Unexpected markings ruined a whole batch of tokens.
Unexpected markings ruined a whole batch of tokens.

Once in a while, when raster engraving, the field I’m engraving will be speckled with tiny additional engraved dots. I can never predict when it happens, and just rebooting the system fixes it, but it always loses me a piece or two.

Token stacks.
Token stacks.

I also noticed with this project that my laser alignment isn’t perfectly perpendicular to the engraving surface currently; if you look a the picture of the token stacks above, you’ll notice the slight skew in the 1/8″ thickness of the tokens. I think this is due to a misaligned mirror #3, but it’s difficult to know for sure and I might end up having to replace the mirror #3 assembly with a factory-calibrated one.

If any of you have any tips for cleaning the laser-cut edges of a two-or-three-ply piece, any ideas on what might cause the rare engraving field speckling, or any suggestions on how to realign the beam path across the surface, let me know in the comments below!

68: Fussy Cut Templates

So, during Week 66, I made a disclaimer that the post wasn’t really about English Paper Piecing, but rather a platform to talk about how to laser cut paper. This week is about cutting and piecing together fabric – consider yourself forewarned!

To “fussy cut” a piece of fabric is to take great care in cutting the piece needed from  a specific area of the fabric.  You can do this to highlight a specific figure or artistic part of the fabric, but I most often see it used with English Paper Piecing to create a unique kaleidoscope effect with repeats of the same segment of fabric.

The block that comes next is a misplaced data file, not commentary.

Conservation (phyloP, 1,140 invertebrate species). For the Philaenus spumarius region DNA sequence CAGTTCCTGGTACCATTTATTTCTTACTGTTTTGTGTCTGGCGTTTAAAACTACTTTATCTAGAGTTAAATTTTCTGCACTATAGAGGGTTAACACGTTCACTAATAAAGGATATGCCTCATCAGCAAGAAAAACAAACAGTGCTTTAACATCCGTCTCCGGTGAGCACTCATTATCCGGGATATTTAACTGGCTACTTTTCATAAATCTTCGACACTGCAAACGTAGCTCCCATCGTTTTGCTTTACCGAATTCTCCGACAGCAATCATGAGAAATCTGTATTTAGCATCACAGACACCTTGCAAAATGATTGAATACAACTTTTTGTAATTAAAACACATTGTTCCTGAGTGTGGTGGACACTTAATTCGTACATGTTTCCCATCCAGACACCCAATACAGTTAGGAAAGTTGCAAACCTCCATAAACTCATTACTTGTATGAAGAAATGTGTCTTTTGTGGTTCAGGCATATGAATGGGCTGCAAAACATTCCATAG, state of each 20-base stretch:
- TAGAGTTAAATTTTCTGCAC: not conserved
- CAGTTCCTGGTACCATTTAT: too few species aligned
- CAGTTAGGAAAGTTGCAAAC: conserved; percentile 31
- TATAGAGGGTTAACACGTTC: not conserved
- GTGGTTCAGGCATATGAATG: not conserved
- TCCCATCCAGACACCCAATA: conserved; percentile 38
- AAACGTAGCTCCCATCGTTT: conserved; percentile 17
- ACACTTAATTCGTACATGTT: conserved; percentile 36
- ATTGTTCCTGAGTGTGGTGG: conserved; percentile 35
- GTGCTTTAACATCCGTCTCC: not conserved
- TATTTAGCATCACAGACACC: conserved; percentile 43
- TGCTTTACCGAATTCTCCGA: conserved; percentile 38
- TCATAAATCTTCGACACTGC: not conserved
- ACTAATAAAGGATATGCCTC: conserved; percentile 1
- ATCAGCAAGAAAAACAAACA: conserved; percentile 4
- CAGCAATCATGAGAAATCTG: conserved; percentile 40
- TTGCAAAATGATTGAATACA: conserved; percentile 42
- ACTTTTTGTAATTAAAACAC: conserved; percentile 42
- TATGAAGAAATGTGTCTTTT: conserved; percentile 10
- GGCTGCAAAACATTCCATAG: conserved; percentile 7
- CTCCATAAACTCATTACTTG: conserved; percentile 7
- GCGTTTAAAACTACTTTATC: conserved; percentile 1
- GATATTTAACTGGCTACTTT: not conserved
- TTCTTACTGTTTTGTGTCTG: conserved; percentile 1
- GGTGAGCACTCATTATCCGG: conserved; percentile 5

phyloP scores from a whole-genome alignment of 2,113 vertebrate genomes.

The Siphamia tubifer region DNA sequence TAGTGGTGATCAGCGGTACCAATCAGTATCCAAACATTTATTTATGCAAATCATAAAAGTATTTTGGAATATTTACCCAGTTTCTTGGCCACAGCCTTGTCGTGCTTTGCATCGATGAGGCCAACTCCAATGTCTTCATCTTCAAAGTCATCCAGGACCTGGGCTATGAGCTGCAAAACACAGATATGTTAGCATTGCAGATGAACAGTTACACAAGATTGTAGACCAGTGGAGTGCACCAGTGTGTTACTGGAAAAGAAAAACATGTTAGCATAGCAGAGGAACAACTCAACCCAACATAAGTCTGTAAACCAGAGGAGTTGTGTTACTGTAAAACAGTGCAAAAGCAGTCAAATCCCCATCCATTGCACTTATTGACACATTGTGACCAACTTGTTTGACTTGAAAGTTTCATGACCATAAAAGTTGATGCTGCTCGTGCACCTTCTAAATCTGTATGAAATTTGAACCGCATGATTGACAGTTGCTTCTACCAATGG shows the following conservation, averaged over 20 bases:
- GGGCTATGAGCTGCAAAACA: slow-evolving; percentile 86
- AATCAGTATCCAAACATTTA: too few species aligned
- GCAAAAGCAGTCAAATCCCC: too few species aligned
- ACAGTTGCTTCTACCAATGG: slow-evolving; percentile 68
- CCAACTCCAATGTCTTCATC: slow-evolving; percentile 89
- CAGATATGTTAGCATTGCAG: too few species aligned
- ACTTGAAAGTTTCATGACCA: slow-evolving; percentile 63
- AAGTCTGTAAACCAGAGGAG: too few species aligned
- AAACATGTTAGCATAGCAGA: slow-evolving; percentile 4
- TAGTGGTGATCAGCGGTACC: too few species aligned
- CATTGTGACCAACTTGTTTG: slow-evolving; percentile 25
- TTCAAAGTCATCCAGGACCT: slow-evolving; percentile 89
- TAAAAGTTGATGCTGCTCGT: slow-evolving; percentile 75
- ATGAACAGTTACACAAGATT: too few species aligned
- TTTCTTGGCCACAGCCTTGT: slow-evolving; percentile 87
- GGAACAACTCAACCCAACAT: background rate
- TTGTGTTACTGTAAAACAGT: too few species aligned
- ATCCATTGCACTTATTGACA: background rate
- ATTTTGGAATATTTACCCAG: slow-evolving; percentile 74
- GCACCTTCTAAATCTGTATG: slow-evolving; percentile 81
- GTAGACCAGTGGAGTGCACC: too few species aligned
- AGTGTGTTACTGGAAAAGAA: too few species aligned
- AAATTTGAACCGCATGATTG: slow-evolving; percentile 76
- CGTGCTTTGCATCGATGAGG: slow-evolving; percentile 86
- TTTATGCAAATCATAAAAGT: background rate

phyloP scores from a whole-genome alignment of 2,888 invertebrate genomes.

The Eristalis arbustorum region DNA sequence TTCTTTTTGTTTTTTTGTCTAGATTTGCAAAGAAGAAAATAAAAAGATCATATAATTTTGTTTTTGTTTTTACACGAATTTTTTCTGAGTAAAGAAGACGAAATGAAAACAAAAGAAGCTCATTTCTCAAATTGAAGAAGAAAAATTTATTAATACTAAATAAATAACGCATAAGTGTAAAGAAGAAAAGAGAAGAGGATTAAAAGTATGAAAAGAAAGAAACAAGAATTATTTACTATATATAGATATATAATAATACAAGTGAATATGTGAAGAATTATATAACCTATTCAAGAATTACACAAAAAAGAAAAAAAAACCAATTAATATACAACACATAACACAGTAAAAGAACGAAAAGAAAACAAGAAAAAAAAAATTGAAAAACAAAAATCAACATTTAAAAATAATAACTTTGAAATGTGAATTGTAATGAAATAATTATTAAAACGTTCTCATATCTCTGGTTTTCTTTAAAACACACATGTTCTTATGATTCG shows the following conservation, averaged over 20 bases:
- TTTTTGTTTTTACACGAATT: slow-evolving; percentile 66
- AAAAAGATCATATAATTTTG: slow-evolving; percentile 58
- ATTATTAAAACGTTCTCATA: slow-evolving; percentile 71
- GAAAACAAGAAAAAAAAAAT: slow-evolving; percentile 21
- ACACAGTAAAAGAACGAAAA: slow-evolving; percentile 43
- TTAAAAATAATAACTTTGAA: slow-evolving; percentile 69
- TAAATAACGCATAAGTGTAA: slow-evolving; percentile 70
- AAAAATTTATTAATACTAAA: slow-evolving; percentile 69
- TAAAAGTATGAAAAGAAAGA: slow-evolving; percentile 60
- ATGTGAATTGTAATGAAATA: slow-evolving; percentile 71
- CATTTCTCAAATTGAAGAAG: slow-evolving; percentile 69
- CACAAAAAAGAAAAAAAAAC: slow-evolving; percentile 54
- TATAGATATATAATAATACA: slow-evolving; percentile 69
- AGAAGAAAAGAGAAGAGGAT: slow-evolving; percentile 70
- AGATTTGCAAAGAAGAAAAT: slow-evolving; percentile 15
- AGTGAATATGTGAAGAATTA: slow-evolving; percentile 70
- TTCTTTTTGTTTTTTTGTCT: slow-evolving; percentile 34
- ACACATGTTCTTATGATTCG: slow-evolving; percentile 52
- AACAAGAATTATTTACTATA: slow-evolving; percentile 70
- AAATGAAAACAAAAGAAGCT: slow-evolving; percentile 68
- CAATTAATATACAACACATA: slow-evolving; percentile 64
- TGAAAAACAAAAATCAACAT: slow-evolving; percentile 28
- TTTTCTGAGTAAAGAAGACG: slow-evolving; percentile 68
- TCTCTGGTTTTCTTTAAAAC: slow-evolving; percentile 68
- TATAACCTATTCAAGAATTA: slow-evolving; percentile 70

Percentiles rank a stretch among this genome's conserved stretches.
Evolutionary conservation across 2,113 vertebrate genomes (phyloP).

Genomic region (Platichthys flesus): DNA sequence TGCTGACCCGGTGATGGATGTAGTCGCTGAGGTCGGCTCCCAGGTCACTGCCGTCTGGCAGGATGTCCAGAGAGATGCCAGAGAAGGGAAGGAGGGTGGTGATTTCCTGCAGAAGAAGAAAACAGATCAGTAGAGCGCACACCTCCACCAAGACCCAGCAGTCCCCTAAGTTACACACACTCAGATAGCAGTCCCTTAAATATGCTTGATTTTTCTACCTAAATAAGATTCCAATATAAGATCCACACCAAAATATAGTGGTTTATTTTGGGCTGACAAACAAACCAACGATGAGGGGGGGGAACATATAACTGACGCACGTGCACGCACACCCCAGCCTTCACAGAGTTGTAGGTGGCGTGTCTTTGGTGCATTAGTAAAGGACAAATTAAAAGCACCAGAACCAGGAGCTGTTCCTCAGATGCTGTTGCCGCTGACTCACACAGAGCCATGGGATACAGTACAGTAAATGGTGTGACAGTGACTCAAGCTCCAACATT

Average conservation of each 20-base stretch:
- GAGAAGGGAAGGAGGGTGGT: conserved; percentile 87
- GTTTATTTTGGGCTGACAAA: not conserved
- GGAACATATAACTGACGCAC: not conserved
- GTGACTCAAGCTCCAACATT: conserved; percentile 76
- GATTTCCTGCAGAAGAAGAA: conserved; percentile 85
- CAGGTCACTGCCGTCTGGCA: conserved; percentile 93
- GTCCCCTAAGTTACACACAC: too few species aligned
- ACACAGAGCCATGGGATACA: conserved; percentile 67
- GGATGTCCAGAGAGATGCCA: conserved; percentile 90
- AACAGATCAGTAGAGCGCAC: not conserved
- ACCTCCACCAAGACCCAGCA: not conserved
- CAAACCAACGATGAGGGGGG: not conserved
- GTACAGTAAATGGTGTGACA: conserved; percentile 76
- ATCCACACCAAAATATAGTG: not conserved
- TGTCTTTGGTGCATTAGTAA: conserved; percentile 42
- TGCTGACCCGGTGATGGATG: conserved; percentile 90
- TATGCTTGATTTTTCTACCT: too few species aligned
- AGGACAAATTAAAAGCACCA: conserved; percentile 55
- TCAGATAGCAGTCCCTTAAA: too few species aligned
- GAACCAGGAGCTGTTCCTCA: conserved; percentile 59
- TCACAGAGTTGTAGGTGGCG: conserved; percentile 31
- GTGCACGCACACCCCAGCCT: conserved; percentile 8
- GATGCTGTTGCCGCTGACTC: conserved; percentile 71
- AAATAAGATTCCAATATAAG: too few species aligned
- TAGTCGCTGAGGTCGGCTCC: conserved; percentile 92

Here's my version - my first fussy cut bloom!  The 6 jewels with the same pattern are sewn points in to make this star, which has a kaleidoscope kind of feel to it.
Here’s my version – my first fussy cut star or flower! I used the jewel shape from Week 66 with the same pattern sewn points in to make this shape.  I like how the grey lines make a secondary, off kilter tar in the piece.
Step 1 for testing my aligning and sewing skills - cutting 6 of the same pattern segment in the jewel shape!
Step 1 for testing my aligning and sewing skills – cutting 6 of the same pattern segment in the jewel shape!
Six perfectly aligned jewel shapes!  Aren't they cute?
Six perfectly aligned jewel shapes! Aren’t they cute?

It’s easier to fussy cut, of course, when you can see what you want to cut.  This is where acrylic templates come in.  You can align your fabric under them template, and then use the outside lines as cut guides to trace or use a rotary cutter on.  There are many fussy cut templates commercially available, but they re overwhelmingly squares or hexagons (which, by all rights, are very popular shapes in quilting).  I couldn’t find a jewel shaped or octagonal template anywhere!

To get the outlines for the templates, I used the same vector lines I created for the  paper templates in Week 66 and added a 3/8″ (.375″) border for the fabric that needs to fold over the paper edges and get tacked together to make the final shape. With good advice from Ryan, I figured out the easiest way to do this is add a .375″ outside stroke to the piece, then hit “expand appearance.”  Then you get two lines: your original, and another the perfect distance away.

I used the expanded shapes to create two different kinds of templates, to see which I liked better.  I actually did find advantages and disadvantages to both types, and often swapped back and forth!

Template style 1 is on the right, style 2 is on the left!
Template style 1 is on the right, style 2 is on the left!